as if through a light veil.
Why not take off your bright shawl
and reveal the real beauty of laughter,
of sorrow seduced by joy?

Did you expect me to repress my sorrow
because you’ve expressed your joy?
Take me in your arms,
and together we can unite joy and sorrow.

Who sought me when I was soft
and left me as I began to harden?
Who said die, when I could not hear,
and live, when I began to pay attention.

Lover, I notice you are,
but I have no words for what you are.
For what you are, I can only yearn.
I yearn to live with your love
in this unknown place
that has come between
before and after.

“Like A Widowed Man Am I”

Like a recently widowed man
Remembering nights of unbearable passion,
Fighting the impulse to end it, unable to mend
The widening hole in his soul, so he goes out,
And the sight of couples in hand is a knife wound
The doctors can neither see nor heal,
For the doctors can heal only visible and outward wounds,
And thus the widowed man’s inward grief continues
On its gruesome path of self-destruction,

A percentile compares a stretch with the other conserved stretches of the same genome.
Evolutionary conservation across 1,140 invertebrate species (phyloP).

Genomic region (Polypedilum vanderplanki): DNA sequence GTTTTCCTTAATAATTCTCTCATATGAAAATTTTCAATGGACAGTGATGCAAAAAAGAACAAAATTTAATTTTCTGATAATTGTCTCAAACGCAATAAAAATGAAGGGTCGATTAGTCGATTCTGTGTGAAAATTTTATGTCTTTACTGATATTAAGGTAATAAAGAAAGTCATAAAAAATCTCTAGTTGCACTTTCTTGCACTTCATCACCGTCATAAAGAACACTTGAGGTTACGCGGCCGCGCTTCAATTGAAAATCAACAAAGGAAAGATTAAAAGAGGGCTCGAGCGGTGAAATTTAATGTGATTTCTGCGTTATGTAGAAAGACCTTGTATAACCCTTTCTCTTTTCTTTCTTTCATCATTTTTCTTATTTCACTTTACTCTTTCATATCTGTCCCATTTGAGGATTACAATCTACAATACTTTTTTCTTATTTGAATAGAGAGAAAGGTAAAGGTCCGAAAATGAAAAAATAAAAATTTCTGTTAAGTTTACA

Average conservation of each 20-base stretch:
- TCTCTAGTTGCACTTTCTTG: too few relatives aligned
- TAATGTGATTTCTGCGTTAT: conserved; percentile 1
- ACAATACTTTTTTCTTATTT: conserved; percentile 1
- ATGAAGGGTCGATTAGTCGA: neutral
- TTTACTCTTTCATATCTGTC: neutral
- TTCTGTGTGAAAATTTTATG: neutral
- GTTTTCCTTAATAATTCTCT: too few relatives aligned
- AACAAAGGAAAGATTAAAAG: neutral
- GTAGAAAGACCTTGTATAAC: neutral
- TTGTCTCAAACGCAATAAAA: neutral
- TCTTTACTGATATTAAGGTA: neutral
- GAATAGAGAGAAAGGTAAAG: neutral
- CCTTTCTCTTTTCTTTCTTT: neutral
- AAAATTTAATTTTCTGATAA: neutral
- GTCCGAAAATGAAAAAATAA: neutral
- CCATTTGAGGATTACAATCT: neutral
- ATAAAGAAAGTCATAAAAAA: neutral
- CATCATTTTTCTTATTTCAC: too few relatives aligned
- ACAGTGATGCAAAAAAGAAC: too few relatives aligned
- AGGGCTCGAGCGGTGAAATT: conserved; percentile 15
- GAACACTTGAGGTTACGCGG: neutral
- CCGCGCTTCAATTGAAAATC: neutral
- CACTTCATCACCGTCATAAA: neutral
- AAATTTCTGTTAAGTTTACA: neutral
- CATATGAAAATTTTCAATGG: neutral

And as the fear takes told of him he takes a lover,
And as this new and unfaithful lover takes hold of her lover,
Her other lover, he shows up at her house,
Walks into her room, and sees her making love
With another man, and the pain of it commands him,
“Do something!” but he stands frozen
In the clutches of her infidelity, clutching
The carpeting floor and then gripping his own hair,
Ripping it out of his scalp, his suffering resistless,
His lover’s body and his dead wife’s body together consuming
His mind, in a fire to match his heart’s desperate fire
That will not die, and in agony he cries,
“Strike me down! Destroy me!” If only to go down
And out in tragic if futile glory, caught in the grip
Of forceful sorrow, imposing itself upon him
And tearing his fragile heart open
Like a lion tears open a gazelle—
Like a recently widowed man am I,
Though I am young and never married, and
There is no outward reason for me to feel such grief.
Like a widowed man am I.

“The Day The Music Ends”

I dance to move into the stillness,
To lose the thing that must be lost,
To choose to live, to thrust my self
To where trust counts for more than cost.

I caught something, I catch it each time
I dance in time to music that never ends.